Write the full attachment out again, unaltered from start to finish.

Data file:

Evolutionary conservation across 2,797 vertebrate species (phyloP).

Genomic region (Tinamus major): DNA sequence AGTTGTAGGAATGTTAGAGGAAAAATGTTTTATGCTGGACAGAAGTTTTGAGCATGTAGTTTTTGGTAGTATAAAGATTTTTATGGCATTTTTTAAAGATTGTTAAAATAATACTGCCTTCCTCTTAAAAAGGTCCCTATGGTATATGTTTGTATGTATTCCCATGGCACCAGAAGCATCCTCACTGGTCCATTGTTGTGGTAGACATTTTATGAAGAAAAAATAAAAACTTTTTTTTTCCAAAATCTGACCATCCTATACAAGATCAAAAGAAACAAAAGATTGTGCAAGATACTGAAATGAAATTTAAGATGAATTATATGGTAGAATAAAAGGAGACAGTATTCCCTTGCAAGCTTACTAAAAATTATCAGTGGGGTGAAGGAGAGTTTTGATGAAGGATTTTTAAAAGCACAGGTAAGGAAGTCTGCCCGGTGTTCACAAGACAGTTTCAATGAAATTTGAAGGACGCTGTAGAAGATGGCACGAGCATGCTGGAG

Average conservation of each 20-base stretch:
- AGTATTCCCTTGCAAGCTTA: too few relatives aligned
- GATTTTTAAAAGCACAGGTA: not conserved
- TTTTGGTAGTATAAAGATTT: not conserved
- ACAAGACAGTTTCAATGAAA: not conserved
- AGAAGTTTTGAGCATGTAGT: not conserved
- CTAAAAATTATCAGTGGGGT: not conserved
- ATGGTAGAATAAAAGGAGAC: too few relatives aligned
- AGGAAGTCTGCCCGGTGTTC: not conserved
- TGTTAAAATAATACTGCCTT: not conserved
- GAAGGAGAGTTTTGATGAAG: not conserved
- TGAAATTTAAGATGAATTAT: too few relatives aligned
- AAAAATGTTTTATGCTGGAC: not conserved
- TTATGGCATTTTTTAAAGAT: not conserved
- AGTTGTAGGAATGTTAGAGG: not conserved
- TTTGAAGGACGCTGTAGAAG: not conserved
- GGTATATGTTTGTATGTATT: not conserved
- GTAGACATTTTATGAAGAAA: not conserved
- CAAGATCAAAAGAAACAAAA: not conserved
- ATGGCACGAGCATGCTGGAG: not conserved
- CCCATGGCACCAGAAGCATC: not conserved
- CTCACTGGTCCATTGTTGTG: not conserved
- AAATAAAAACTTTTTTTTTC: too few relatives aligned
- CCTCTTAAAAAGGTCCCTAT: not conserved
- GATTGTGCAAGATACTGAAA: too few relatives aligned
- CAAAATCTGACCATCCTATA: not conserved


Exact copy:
Evolutionary conservation across 2,797 vertebrate species (phyloP).

Genomic region (Tinamus major): DNA sequence AGTTGTAGGAATGTTAGAGGAAAAATGTTTTATGCTGGACAGAAGTTTTGAGCATGTAGTTTTTGGTAGTATAAAGATTTTTATGGCATTTTTTAAAGATTGTTAAAATAATACTGCCTTCCTCTTAAAAAGGTCCCTATGGTATATGTTTGTATGTATTCCCATGGCACCAGAAGCATCCTCACTGGTCCATTGTTGTGGTAGACATTTTATGAAGAAAAAATAAAAACTTTTTTTTTCCAAAATCTGACCATCCTATACAAGATCAAAAGAAACAAAAGATTGTGCAAGATACTGAAATGAAATTTAAGATGAATTATATGGTAGAATAAAAGGAGACAGTATTCCCTTGCAAGCTTACTAAAAATTATCAGTGGGGTGAAGGAGAGTTTTGATGAAGGATTTTTAAAAGCACAGGTAAGGAAGTCTGCCCGGTGTTCACAAGACAGTTTCAATGAAATTTGAAGGACGCTGTAGAAGATGGCACGAGCATGCTGGAG

Average conservation of each 20-base stretch:
- AGTATTCCCTTGCAAGCTTA: too few relatives aligned
- GATTTTTAAAAGCACAGGTA: not conserved
- TTTTGGTAGTATAAAGATTT: not conserved
- ACAAGACAGTTTCAATGAAA: not conserved
- AGAAGTTTTGAGCATGTAGT: not conserved
- CTAAAAATTATCAGTGGGGT: not conserved
- ATGGTAGAATAAAAGGAGAC: too few relatives aligned
- AGGAAGTCTGCCCGGTGTTC: not conserved
- TGTTAAAATAATACTGCCTT: not conserved
- GAAGGAGAGTTTTGATGAAG: not conserved
- TGAAATTTAAGATGAATTAT: too few relatives aligned
- AAAAATGTTTTATGCTGGAC: not conserved
- TTATGGCATTTTTTAAAGAT: not conserved
- AGTTGTAGGAATGTTAGAGG: not conserved
- TTTGAAGGACGCTGTAGAAG: not conserved
- GGTATATGTTTGTATGTATT: not conserved
- GTAGACATTTTATGAAGAAA: not conserved
- CAAGATCAAAAGAAACAAAA: not conserved
- ATGGCACGAGCATGCTGGAG: not conserved
- CCCATGGCACCAGAAGCATC: not conserved
- CTCACTGGTCCATTGTTGTG: not conserved
- AAATAAAAACTTTTTTTTTC: too few relatives aligned
- CCTCTTAAAAAGGTCCCTAT: not conserved
- GATTGTGCAAGATACTGAAA: too few relatives aligned
- CAAAATCTGACCATCCTATA: not conserved